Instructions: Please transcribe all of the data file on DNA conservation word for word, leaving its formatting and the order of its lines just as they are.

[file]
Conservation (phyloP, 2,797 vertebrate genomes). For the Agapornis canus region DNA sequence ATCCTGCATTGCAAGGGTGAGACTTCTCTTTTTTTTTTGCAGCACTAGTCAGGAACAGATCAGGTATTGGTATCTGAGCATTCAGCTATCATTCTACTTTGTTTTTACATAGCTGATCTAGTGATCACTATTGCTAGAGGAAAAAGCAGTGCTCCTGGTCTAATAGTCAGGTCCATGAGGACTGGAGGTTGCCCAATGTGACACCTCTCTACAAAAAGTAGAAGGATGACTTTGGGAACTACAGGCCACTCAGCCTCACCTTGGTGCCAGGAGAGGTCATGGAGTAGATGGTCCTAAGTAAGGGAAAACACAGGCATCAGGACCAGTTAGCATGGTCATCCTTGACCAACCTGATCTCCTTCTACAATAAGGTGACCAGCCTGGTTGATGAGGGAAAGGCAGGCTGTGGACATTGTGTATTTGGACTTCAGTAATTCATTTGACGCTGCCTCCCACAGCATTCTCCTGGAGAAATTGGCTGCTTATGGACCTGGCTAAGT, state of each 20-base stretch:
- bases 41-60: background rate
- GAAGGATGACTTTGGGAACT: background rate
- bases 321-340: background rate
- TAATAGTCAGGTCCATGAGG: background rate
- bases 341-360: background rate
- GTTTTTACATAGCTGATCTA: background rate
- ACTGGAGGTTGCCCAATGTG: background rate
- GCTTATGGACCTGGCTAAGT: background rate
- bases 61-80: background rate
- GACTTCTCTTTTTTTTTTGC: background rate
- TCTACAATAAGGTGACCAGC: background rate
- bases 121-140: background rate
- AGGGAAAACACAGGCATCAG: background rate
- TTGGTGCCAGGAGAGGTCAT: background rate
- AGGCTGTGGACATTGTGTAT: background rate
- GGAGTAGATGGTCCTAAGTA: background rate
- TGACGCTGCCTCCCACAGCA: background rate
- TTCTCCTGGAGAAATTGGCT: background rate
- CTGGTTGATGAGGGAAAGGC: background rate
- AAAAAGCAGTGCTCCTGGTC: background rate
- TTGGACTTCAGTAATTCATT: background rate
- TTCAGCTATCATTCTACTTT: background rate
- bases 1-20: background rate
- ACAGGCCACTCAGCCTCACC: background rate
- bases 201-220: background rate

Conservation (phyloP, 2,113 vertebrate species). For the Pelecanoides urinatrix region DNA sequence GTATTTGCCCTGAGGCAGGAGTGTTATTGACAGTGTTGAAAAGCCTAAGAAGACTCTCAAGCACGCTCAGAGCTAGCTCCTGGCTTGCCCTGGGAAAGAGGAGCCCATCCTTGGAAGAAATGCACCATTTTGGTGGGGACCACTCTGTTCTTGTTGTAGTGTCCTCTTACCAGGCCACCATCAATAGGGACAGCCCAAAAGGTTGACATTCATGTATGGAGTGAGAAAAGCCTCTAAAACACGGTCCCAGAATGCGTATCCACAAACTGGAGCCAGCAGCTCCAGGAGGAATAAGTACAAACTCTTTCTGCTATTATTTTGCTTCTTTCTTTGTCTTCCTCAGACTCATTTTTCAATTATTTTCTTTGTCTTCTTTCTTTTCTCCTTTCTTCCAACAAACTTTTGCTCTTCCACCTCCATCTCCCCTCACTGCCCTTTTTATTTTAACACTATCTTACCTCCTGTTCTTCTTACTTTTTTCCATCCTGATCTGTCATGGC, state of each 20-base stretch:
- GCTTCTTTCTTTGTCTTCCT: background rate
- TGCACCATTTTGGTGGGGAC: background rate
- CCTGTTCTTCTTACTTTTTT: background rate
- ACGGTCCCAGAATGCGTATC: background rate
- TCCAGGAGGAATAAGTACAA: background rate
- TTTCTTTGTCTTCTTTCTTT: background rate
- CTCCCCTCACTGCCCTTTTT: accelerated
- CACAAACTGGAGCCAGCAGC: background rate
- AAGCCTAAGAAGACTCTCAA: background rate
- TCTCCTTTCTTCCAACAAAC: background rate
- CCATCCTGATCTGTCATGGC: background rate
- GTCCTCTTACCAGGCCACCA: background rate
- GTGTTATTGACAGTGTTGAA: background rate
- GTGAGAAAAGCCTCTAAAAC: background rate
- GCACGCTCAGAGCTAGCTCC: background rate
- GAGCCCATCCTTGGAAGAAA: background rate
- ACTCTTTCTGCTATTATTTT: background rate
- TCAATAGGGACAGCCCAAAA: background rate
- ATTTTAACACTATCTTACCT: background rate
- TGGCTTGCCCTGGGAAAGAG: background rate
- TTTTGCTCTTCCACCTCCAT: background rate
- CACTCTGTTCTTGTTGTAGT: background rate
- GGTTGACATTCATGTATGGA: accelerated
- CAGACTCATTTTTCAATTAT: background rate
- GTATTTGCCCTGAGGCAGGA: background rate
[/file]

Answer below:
Conservation (phyloP, 2,797 vertebrate genomes). For the Agapornis canus region DNA sequence ATCCTGCATTGCAAGGGTGAGACTTCTCTTTTTTTTTTGCAGCACTAGTCAGGAACAGATCAGGTATTGGTATCTGAGCATTCAGCTATCATTCTACTTTGTTTTTACATAGCTGATCTAGTGATCACTATTGCTAGAGGAAAAAGCAGTGCTCCTGGTCTAATAGTCAGGTCCATGAGGACTGGAGGTTGCCCAATGTGACACCTCTCTACAAAAAGTAGAAGGATGACTTTGGGAACTACAGGCCACTCAGCCTCACCTTGGTGCCAGGAGAGGTCATGGAGTAGATGGTCCTAAGTAAGGGAAAACACAGGCATCAGGACCAGTTAGCATGGTCATCCTTGACCAACCTGATCTCCTTCTACAATAAGGTGACCAGCCTGGTTGATGAGGGAAAGGCAGGCTGTGGACATTGTGTATTTGGACTTCAGTAATTCATTTGACGCTGCCTCCCACAGCATTCTCCTGGAGAAATTGGCTGCTTATGGACCTGGCTAAGT, state of each 20-base stretch:
- bases 41-60: background rate
- GAAGGATGACTTTGGGAACT: background rate
- bases 321-340: background rate
- TAATAGTCAGGTCCATGAGG: background rate
- bases 341-360: background rate
- GTTTTTACATAGCTGATCTA: background rate
- ACTGGAGGTTGCCCAATGTG: background rate
- GCTTATGGACCTGGCTAAGT: background rate
- bases 61-80: background rate
- GACTTCTCTTTTTTTTTTGC: background rate
- TCTACAATAAGGTGACCAGC: background rate
- bases 121-140: background rate
- AGGGAAAACACAGGCATCAG: background rate
- TTGGTGCCAGGAGAGGTCAT: background rate
- AGGCTGTGGACATTGTGTAT: background rate
- GGAGTAGATGGTCCTAAGTA: background rate
- TGACGCTGCCTCCCACAGCA: background rate
- TTCTCCTGGAGAAATTGGCT: background rate
- CTGGTTGATGAGGGAAAGGC: background rate
- AAAAAGCAGTGCTCCTGGTC: background rate
- TTGGACTTCAGTAATTCATT: background rate
- TTCAGCTATCATTCTACTTT: background rate
- bases 1-20: background rate
- ACAGGCCACTCAGCCTCACC: background rate
- bases 201-220: background rate

Conservation (phyloP, 2,113 vertebrate species). For the Pelecanoides urinatrix region DNA sequence GTATTTGCCCTGAGGCAGGAGTGTTATTGACAGTGTTGAAAAGCCTAAGAAGACTCTCAAGCACGCTCAGAGCTAGCTCCTGGCTTGCCCTGGGAAAGAGGAGCCCATCCTTGGAAGAAATGCACCATTTTGGTGGGGACCACTCTGTTCTTGTTGTAGTGTCCTCTTACCAGGCCACCATCAATAGGGACAGCCCAAAAGGTTGACATTCATGTATGGAGTGAGAAAAGCCTCTAAAACACGGTCCCAGAATGCGTATCCACAAACTGGAGCCAGCAGCTCCAGGAGGAATAAGTACAAACTCTTTCTGCTATTATTTTGCTTCTTTCTTTGTCTTCCTCAGACTCATTTTTCAATTATTTTCTTTGTCTTCTTTCTTTTCTCCTTTCTTCCAACAAACTTTTGCTCTTCCACCTCCATCTCCCCTCACTGCCCTTTTTATTTTAACACTATCTTACCTCCTGTTCTTCTTACTTTTTTCCATCCTGATCTGTCATGGC, state of each 20-base stretch:
- GCTTCTTTCTTTGTCTTCCT: background rate
- TGCACCATTTTGGTGGGGAC: background rate
- CCTGTTCTTCTTACTTTTTT: background rate
- ACGGTCCCAGAATGCGTATC: background rate
- TCCAGGAGGAATAAGTACAA: background rate
- TTTCTTTGTCTTCTTTCTTT: background rate
- CTCCCCTCACTGCCCTTTTT: accelerated
- CACAAACTGGAGCCAGCAGC: background rate
- AAGCCTAAGAAGACTCTCAA: background rate
- TCTCCTTTCTTCCAACAAAC: background rate
- CCATCCTGATCTGTCATGGC: background rate
- GTCCTCTTACCAGGCCACCA: background rate
- GTGTTATTGACAGTGTTGAA: background rate
- GTGAGAAAAGCCTCTAAAAC: background rate
- GCACGCTCAGAGCTAGCTCC: background rate
- GAGCCCATCCTTGGAAGAAA: background rate
- ACTCTTTCTGCTATTATTTT: background rate
- TCAATAGGGACAGCCCAAAA: background rate
- ATTTTAACACTATCTTACCT: background rate
- TGGCTTGCCCTGGGAAAGAG: background rate
- TTTTGCTCTTCCACCTCCAT: background rate
- CACTCTGTTCTTGTTGTAGT: background rate
- GGTTGACATTCATGTATGGA: accelerated
- CAGACTCATTTTTCAATTAT: background rate
- GTATTTGCCCTGAGGCAGGA: background rate